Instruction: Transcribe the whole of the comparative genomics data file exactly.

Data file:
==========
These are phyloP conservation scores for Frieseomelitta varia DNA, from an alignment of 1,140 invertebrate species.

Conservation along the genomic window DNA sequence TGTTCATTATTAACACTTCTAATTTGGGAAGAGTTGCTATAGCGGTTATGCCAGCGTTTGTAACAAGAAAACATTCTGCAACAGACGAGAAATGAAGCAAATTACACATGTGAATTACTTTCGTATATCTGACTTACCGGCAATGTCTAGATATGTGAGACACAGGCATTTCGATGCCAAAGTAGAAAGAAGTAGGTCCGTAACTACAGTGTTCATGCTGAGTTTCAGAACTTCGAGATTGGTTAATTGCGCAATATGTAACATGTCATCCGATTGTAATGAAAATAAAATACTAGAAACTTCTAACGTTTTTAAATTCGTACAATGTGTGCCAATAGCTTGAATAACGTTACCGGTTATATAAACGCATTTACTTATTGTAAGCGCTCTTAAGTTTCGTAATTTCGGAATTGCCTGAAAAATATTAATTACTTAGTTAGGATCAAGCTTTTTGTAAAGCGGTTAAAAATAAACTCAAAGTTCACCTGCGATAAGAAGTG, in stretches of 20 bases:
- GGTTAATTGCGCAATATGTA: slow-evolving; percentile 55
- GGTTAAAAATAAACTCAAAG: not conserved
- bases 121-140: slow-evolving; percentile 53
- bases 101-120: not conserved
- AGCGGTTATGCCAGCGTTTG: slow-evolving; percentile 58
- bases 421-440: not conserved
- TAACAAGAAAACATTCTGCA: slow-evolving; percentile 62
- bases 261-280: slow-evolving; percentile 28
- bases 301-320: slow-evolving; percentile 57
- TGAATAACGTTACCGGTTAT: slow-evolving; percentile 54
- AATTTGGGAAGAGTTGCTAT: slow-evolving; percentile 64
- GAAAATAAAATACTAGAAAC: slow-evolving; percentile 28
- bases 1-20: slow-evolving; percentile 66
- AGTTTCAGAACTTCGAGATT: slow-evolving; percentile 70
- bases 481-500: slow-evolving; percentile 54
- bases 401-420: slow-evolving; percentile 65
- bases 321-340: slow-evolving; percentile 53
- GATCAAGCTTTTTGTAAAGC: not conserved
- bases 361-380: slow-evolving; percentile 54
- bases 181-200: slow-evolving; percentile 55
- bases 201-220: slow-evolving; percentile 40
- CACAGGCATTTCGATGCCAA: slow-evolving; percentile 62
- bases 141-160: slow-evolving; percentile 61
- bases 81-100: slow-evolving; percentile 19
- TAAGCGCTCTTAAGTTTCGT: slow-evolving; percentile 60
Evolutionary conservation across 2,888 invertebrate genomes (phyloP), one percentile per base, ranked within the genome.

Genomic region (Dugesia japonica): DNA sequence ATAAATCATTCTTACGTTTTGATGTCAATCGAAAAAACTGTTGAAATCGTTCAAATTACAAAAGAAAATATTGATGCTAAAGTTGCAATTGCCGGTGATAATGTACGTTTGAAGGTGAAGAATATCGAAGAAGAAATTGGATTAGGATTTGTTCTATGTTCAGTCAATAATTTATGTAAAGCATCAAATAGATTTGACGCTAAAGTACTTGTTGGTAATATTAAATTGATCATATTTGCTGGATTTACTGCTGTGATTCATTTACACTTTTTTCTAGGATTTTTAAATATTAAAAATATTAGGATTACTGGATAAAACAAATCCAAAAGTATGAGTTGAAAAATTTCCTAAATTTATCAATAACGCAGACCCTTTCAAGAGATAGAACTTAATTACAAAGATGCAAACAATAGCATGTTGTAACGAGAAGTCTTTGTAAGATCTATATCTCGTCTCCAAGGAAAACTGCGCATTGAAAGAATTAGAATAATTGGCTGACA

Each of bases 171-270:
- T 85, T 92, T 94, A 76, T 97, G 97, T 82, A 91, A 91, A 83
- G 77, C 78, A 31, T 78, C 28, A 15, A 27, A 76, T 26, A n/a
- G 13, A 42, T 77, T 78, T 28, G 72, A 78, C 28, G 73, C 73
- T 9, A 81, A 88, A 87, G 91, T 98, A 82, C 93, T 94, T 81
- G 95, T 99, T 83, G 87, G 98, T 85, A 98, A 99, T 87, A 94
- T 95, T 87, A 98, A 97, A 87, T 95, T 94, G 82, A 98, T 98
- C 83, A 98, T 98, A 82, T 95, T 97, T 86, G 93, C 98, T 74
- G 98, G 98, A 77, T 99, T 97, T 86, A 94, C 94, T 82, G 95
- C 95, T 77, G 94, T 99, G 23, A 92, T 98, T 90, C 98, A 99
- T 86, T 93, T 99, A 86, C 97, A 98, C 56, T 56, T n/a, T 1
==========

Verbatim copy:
These are phyloP conservation scores for Frieseomelitta varia DNA, from an alignment of 1,140 invertebrate species.

Conservation along the genomic window DNA sequence TGTTCATTATTAACACTTCTAATTTGGGAAGAGTTGCTATAGCGGTTATGCCAGCGTTTGTAACAAGAAAACATTCTGCAACAGACGAGAAATGAAGCAAATTACACATGTGAATTACTTTCGTATATCTGACTTACCGGCAATGTCTAGATATGTGAGACACAGGCATTTCGATGCCAAAGTAGAAAGAAGTAGGTCCGTAACTACAGTGTTCATGCTGAGTTTCAGAACTTCGAGATTGGTTAATTGCGCAATATGTAACATGTCATCCGATTGTAATGAAAATAAAATACTAGAAACTTCTAACGTTTTTAAATTCGTACAATGTGTGCCAATAGCTTGAATAACGTTACCGGTTATATAAACGCATTTACTTATTGTAAGCGCTCTTAAGTTTCGTAATTTCGGAATTGCCTGAAAAATATTAATTACTTAGTTAGGATCAAGCTTTTTGTAAAGCGGTTAAAAATAAACTCAAAGTTCACCTGCGATAAGAAGTG, in stretches of 20 bases:
- GGTTAATTGCGCAATATGTA: slow-evolving; percentile 55
- GGTTAAAAATAAACTCAAAG: not conserved
- bases 121-140: slow-evolving; percentile 53
- bases 101-120: not conserved
- AGCGGTTATGCCAGCGTTTG: slow-evolving; percentile 58
- bases 421-440: not conserved
- TAACAAGAAAACATTCTGCA: slow-evolving; percentile 62
- bases 261-280: slow-evolving; percentile 28
- bases 301-320: slow-evolving; percentile 57
- TGAATAACGTTACCGGTTAT: slow-evolving; percentile 54
- AATTTGGGAAGAGTTGCTAT: slow-evolving; percentile 64
- GAAAATAAAATACTAGAAAC: slow-evolving; percentile 28
- bases 1-20: slow-evolving; percentile 66
- AGTTTCAGAACTTCGAGATT: slow-evolving; percentile 70
- bases 481-500: slow-evolving; percentile 54
- bases 401-420: slow-evolving; percentile 65
- bases 321-340: slow-evolving; percentile 53
- GATCAAGCTTTTTGTAAAGC: not conserved
- bases 361-380: slow-evolving; percentile 54
- bases 181-200: slow-evolving; percentile 55
- bases 201-220: slow-evolving; percentile 40
- CACAGGCATTTCGATGCCAA: slow-evolving; percentile 62
- bases 141-160: slow-evolving; percentile 61
- bases 81-100: slow-evolving; percentile 19
- TAAGCGCTCTTAAGTTTCGT: slow-evolving; percentile 60
Evolutionary conservation across 2,888 invertebrate genomes (phyloP), one percentile per base, ranked within the genome.

Genomic region (Dugesia japonica): DNA sequence ATAAATCATTCTTACGTTTTGATGTCAATCGAAAAAACTGTTGAAATCGTTCAAATTACAAAAGAAAATATTGATGCTAAAGTTGCAATTGCCGGTGATAATGTACGTTTGAAGGTGAAGAATATCGAAGAAGAAATTGGATTAGGATTTGTTCTATGTTCAGTCAATAATTTATGTAAAGCATCAAATAGATTTGACGCTAAAGTACTTGTTGGTAATATTAAATTGATCATATTTGCTGGATTTACTGCTGTGATTCATTTACACTTTTTTCTAGGATTTTTAAATATTAAAAATATTAGGATTACTGGATAAAACAAATCCAAAAGTATGAGTTGAAAAATTTCCTAAATTTATCAATAACGCAGACCCTTTCAAGAGATAGAACTTAATTACAAAGATGCAAACAATAGCATGTTGTAACGAGAAGTCTTTGTAAGATCTATATCTCGTCTCCAAGGAAAACTGCGCATTGAAAGAATTAGAATAATTGGCTGACA

Each of bases 171-270:
- T 85, T 92, T 94, A 76, T 97, G 97, T 82, A 91, A 91, A 83
- G 77, C 78, A 31, T 78, C 28, A 15, A 27, A 76, T 26, A n/a
- G 13, A 42, T 77, T 78, T 28, G 72, A 78, C 28, G 73, C 73
- T 9, A 81, A 88, A 87, G 91, T 98, A 82, C 93, T 94, T 81
- G 95, T 99, T 83, G 87, G 98, T 85, A 98, A 99, T 87, A 94
- T 95, T 87, A 98, A 97, A 87, T 95, T 94, G 82, A 98, T 98
- C 83, A 98, T 98, A 82, T 95, T 97, T 86, G 93, C 98, T 74
- G 98, G 98, A 77, T 99, T 97, T 86, A 94, C 94, T 82, G 95
- C 95, T 77, G 94, T 99, G 23, A 92, T 98, T 90, C 98, A 99
- T 86, T 93, T 99, A 86, C 97, A 98, C 56, T 56, T n/a, T 1